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I am trying to convince someone that using an external DLL to manage sql data is better then using stored procedures. Currently the person I am working with is using vba and calls sql stored procedures to get the complicated data they need from many different sources. It is my understanding that the best way to go about this kind of action is to use a dll/ some intermediate layer to get the data and be able to format it to the needs.

Some things to keep in mind:

  • The person i am working with doesn't care to much about being able to scale to much further then we are now
  • They don't care to be able to switch to different platforms
  • They don't see to much of a performance problem with the current setup
  • Using a dll requires more work that is in a different direction
  • They don't want to switch if there's not a current problem with doing it the way it is now.(So just because its not the right way wont work...I tried)

So can anyone tell me some benefits of using an external dll then using sql stored procedures ?

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Have to say I tend to agree with your colleague on this one. If you are so convinced that using an external dll is preferable to using stored procedures what are you basing this conviction on? So far you've given a few highly debatable assertions and seem to be scrabbling around for more "evidence" to bolster your case. –  Martin Smith Aug 24 '10 at 0:42
    
What's the source of your "understanding"? Is there a realistic need to care about scaling? Do you have realistic chances that you're going to swap out your database? Your comments smell of premature optimisation or astronauting. –  DaveE Aug 24 '10 at 0:49

4 Answers 4

up vote 4 down vote accepted

Use stored procedures, and write your data access layer which calls them via parameterized commands in a separate dll. Stored procedures are a standard and give you a ton of benefits, parameterized commands give you automatic string safety.

This type of design is basically so standardized and has been for years now that Microsoft has included a framework that constructs it for you in .NET 4.

More or less, both you and this other fellow are right, use sprocs for security, and separate your DAL for security and reusability and lots of reasons

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ORM/DLL Approach

Pro:

  • You don't have to learn SQL, or stored procedure syntax

Con:

  • Complicates multiple operations in a single transaction
  • Risks increasing trips between the application and the database, which means data sync/concurrency issues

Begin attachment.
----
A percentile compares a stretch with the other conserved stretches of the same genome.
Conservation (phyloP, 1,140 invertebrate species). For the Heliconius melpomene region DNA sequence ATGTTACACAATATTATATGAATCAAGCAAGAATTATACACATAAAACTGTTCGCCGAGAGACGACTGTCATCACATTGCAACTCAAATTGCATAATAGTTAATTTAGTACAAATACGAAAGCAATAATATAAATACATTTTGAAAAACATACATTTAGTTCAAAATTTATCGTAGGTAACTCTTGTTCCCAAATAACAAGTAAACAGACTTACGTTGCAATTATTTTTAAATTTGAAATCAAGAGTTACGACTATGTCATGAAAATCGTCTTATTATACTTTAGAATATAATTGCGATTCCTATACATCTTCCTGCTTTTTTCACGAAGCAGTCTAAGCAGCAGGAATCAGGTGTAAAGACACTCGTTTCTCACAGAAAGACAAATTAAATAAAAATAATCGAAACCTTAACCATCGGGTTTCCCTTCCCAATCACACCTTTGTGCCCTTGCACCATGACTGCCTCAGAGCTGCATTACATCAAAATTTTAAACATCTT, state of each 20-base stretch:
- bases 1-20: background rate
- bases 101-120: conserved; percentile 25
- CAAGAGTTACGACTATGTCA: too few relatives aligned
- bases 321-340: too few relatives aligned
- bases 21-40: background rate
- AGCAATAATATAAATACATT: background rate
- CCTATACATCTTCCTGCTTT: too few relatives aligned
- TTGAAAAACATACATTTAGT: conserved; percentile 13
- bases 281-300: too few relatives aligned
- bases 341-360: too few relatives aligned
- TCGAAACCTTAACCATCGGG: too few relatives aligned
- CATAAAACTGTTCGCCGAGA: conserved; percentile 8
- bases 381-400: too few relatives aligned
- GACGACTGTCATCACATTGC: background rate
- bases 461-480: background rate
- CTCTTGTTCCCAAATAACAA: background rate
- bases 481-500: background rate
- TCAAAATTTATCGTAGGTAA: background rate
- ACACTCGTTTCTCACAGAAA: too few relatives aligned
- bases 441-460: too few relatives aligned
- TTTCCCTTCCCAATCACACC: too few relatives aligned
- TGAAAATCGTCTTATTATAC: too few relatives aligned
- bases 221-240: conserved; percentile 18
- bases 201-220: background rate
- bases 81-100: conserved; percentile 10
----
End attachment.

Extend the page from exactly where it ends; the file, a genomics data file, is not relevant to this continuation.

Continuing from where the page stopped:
• Utterly fails at complex queries; most support stored procedures via ORM because of this

You can save SQL, including stored procedures, in flat files. The file extension could be txt, but most use sql - makes storing SQL source in CVS/etc moot vs .NET or Java source code.

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Agree with the points about controlling the code, much easier in a DLL. Same with source control. However, from a pure performance perspective, the stored procedures will win they day because they are compiled, not just cached. I don't know if it will make enough difference but thought I'd throw that in.

Using stored procedures can also be much more secure as you can lock down access to only stored procedures and you don't (have to) expose your table data to anyone with a connection.

I guess I'm not really answering your question as much as pointing out holes in your argument. Sorry about that but I'm looking at it from their perspective.

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I really think it comes down to a matter of preference. Personally I like ORM & saved queries in a DLL vs. Stored Procs, I find them much easier to maintain and distribute than deploying S.Procs to a DB. There are some certain advantages that a S.Proc has over a raw query though. Some optimizations, and some server-side logic that could improve performance in some areas.

All In all though, personally I prefer to work in code than in DB mumbo-jumbo so that's really why I opt for the DLL approach.

Plus you can keep your source code in source-control too, much harder to do with a stored-proc.

Just my 2c.

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1  
SQL Server Management studio, at least the newer versions, will connect to source control systems, so it's not that hard to put SP source under control. We wrap our direct sp source with setup & permissions statements, and put that under source control. It's really a no-brainer. –  DaveE Aug 24 '10 at 0:48

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